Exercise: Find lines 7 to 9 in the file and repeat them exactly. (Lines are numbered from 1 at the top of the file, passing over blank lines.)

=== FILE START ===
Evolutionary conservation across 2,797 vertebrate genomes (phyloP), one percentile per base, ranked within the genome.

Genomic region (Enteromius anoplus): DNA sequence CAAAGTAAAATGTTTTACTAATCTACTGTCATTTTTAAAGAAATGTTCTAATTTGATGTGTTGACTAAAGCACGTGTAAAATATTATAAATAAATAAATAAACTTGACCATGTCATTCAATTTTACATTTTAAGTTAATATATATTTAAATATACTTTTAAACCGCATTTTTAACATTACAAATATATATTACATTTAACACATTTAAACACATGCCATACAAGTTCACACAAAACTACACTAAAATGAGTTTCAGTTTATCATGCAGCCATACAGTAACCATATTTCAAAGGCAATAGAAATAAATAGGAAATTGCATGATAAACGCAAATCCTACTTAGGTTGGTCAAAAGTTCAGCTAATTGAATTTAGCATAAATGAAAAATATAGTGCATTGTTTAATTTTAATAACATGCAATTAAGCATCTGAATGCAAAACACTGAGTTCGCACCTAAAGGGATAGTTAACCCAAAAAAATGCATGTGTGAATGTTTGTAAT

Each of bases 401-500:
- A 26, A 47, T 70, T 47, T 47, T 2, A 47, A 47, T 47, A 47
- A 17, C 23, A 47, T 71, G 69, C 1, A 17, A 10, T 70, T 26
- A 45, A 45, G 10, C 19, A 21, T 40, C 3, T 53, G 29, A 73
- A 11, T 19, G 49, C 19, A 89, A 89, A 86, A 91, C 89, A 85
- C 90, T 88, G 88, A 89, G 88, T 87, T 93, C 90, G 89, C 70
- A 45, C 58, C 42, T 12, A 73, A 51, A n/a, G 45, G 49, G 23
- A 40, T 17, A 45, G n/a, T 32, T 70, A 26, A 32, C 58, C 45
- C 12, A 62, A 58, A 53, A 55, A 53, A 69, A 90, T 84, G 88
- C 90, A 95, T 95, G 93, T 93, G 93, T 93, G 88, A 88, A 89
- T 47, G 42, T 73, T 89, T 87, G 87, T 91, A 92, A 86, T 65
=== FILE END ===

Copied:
- A 11, T 19, G 49, C 19, A 89, A 89, A 86, A 91, C 89, A 85
- C 90, T 88, G 88, A 89, G 88, T 87, T 93, C 90, G 89, C 70
- A 45, C 58, C 42, T 12, A 73, A 51, A n/a, G 45, G 49, G 23